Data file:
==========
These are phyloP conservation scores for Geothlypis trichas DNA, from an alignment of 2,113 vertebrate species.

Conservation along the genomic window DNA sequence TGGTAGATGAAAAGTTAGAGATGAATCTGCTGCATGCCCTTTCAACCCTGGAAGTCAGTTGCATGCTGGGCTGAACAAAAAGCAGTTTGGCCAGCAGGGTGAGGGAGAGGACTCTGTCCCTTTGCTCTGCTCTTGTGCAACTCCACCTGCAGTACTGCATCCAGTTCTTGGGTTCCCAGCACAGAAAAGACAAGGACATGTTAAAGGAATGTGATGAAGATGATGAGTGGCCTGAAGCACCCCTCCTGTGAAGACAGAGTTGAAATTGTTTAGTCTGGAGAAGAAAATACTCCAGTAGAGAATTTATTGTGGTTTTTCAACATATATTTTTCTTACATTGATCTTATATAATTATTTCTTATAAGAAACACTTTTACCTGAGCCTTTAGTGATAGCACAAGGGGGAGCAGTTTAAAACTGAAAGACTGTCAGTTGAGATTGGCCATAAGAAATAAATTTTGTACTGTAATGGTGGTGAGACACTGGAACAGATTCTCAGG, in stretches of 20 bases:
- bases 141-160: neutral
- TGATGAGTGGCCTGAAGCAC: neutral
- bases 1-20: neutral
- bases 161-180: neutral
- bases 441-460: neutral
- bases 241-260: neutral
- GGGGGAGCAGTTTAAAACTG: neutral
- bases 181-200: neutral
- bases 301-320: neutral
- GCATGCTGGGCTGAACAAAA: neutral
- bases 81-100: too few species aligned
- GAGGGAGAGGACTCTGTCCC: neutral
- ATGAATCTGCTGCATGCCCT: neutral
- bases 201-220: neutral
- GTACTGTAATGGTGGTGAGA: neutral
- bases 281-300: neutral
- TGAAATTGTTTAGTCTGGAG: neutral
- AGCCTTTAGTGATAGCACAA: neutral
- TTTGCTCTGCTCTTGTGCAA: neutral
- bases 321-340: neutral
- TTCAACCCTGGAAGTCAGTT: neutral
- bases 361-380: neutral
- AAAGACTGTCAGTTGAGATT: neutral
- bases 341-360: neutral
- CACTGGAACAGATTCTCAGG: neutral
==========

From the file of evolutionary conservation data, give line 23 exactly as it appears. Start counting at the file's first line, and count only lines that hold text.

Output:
- TTCAACCCTGGAAGTCAGTT: neutral